1) Since 2015 – the Eurasian Economic Union (EAEU) includes the Republic of Belarus, the Republic of Kazakhstan, the Republic of Armenia and the Kyrgyz Republic (starting from August 12, 2015).
2) Including recalculations of unrecorded mutual trade of the Russian Federation.
Table 2: External Trade of the Russian Federation with the CIS countries (at actual prices; mln. US dollars)
Remittances have been one of the main sources of negative economic blow for the oil importer CIS countries as these countries are in the top of the list on remittance recipients in terms of remittances percentage of real GDP. The transfers are mainly generated by CIS immigrants in Russia. The dependence of Russian economy on oil revenues and the economic tension following the sanctions leads to unemployment thus reduces remittance. For Tajikistan, Kyrgyzstan and Armenia the remittance marks noticeable share of their GDPs as 45% , 30% and 20% respectively (2013)
Post-soviet countries have very limited access to the global financial markets, investment tools therefore foreign direct investments from Russia and two-sided bank systems are less affected by the sanctions. The direct investments from Russia to CIS countries measures as less that 2% of total GDP of CIS countries and more than 5% for Tajikistan and Armenia.
The Russian shares in banking industry of CIS is not more than 10%. On the other hand the share of subsidiary companies of Azərbaijan and Kazakhstan banks in Russia is not more than 2% of real GDP. These indicators minimize the impact of Russian investments to banking. İndirectly the banking sector is heavily affected by declining exchange rates and remittances.
The “over-dollarization” of foreign currency exchange operations in banks and the sharp decline in remittances led to an increase on unmet liabilities in the CIS countries.
Considering the above mentioned affecting factors and close political and economic relations with Russia sanctions on Russia is affecting the local economies in post-Soviet countries negatively. The local economies, especially including oil exporting countries which were growing in rapid rate since 2008 economic crisis, experienced reduction of economic growth rate, devaluation of national currency against USD and high inflation for 2014-17 period.
Table 3: Real GDP of post-soviet countries
The recorded decline in economic growth constrains the CIS countries to keep conservative budget forecast. This, in turn, reduces credit ratings of international organizations in the region. In case of the imposed sanctions against Russia intensifies, the foreign investments on CIS countries will drastically reduce due to mentioned relations with Russia. Therefore the tendency developed in countries financed by oil and gas revenues, such as Kazakhstan and Turkmenistan on building relations and cooperating on major projects with China and other Asian countries.
|Country Name||Currency Parity||2010||2011||2012||2013||2014||2015||2016||2017|
Table 4: Official exchange rate (LCU per US$, period average)
The local currencies lost value vastly against the US dollar due to devaluation of ruble and low oil prices. The currencies of CIS countries that ties with Russian economy had to follow radical financial policies to overcome these shocks. Oil exporting countries as Azerbaijan, Kazakhstan and Turkmenistan have adopted floating exchange rate policy. Therefore, Russia’s policy on ruble impacts CIS countries. In order to reduce dependency on foreign currency self sufficiency required to be established on domestic production and self-sustaining food.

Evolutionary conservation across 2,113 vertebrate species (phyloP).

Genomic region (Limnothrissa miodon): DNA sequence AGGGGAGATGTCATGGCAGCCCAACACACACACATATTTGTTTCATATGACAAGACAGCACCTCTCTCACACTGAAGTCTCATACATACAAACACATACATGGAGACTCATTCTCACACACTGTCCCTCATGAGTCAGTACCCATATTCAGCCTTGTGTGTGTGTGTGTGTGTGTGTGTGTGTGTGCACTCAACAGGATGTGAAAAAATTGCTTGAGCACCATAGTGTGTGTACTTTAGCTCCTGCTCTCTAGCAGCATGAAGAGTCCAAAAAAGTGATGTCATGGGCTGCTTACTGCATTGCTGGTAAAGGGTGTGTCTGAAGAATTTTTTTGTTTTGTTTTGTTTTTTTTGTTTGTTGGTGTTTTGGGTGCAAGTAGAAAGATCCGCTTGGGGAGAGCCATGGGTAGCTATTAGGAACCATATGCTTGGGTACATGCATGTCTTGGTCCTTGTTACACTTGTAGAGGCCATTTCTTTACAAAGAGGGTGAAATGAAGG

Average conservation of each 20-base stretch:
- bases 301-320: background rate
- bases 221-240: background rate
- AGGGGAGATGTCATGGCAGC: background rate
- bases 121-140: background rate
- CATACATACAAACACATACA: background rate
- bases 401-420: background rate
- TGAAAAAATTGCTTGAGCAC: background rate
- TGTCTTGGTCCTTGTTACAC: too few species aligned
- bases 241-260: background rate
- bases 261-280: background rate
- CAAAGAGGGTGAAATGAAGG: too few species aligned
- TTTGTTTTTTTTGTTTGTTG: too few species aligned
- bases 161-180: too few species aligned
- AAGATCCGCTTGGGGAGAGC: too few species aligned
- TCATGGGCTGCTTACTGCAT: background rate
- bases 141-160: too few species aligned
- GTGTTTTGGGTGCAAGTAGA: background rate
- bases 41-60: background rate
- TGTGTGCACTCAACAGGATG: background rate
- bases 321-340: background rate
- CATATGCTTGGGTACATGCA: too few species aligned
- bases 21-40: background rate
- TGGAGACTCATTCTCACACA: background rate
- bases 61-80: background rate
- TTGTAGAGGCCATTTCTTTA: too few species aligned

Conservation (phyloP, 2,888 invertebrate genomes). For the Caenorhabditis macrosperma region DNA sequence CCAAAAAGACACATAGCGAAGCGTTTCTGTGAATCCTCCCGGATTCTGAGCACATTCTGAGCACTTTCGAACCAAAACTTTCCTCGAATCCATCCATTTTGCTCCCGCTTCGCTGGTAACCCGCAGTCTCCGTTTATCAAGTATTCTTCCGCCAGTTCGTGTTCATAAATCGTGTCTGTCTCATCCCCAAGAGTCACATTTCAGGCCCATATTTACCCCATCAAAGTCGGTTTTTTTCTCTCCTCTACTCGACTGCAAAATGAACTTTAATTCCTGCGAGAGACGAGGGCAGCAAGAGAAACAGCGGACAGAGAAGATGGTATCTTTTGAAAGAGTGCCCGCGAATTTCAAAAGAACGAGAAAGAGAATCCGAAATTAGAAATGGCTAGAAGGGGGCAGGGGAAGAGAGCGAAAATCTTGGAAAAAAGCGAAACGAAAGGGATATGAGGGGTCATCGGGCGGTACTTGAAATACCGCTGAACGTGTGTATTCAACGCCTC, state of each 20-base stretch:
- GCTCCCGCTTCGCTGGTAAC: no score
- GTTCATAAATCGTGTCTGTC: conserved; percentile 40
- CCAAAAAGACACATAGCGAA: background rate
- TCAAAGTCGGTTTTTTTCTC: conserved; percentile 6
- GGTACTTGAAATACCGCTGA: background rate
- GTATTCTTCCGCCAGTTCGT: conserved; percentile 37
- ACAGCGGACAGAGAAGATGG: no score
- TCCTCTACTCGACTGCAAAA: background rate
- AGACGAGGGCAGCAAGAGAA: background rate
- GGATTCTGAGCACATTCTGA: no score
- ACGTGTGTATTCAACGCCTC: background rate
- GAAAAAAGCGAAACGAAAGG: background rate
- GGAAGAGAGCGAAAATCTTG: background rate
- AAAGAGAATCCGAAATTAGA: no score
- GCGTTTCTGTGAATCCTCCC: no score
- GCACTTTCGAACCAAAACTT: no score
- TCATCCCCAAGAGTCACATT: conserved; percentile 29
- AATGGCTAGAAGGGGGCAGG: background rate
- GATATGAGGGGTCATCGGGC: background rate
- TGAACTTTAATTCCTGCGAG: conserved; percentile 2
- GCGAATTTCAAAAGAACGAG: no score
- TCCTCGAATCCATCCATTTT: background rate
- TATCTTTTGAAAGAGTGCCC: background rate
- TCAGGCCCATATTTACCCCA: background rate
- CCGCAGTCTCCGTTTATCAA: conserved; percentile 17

The currency devaluation and the economic downturn that began in 2014 have led to high inflation in the CIS. Given that most of the imported products are regulated by the US dollar, it is ineffective to control inflation with managing amount of nominal effective currency. According to World Bank statistics, in 2020, it is projected that in most countries in the region inflation will be 5% inflation in respect to 2014-2016.
Table 5: Inflation Rate (%)
In conclusion, intensified sanction regimes on Russia have drastical negative effect on post-soviet countries. Although setbacks on oil and gas industry due to low oil prices formed the environment to increase in investments and could have been a cause of positive initiative on development efforts on non-oil sectors for oil dependent economies in CIS, however applied sanctions on Russia in this circumstances drove CIS region to financial instability. The economic relations with Russian Federation is impacting economic growth, currency exchange rates and inflation in the CIS economies by means of remittances related to employment of immigrants from post-soviet countries and direct investments. Outlook on sanctions and Ukraine crisis is unclear as it will depend on bilateral politics of Russia and Western countries. Therefore post-soviet region should reduce dependency on Russian market with building new relations with other large economies and with stimulating development of domestic production and food security.
 Sharkov, Damien (19 June 2015). “Russian sanctions to ‘cost Europe €100bn'”. Newsweek.com. Retrieved 1 November 2017
 “I reiterate, we are talking here about protection of our citizens and compatriots, about protection of the most fundamental of the human rights – the right to live, and nothing more,” Lavrov told on Tuesday the UN Council on Human Rights in Geneva.
 Russian President Vladimir Putin attends a press conference at the Kremlin in Moscow on March 5, 2015 (AFP interview)
 Рокировки в СБУ. Кто такие Маликов, Остафийчук и Фролов [Castling the SBU. Who are Malikov, Ostafiychuk and Frolov]. Novoe Vremia (in Russian). 25 June 2015. Retrieved 1 January 2016.
 “Russia hits West with food import ban in sanctions row”. BBC News. 7 August 2014.
 Payton, Laura (7 August 2014). “Russia sanctions: Vladimir Putin retaliates, sanctions Canada”. CBC News.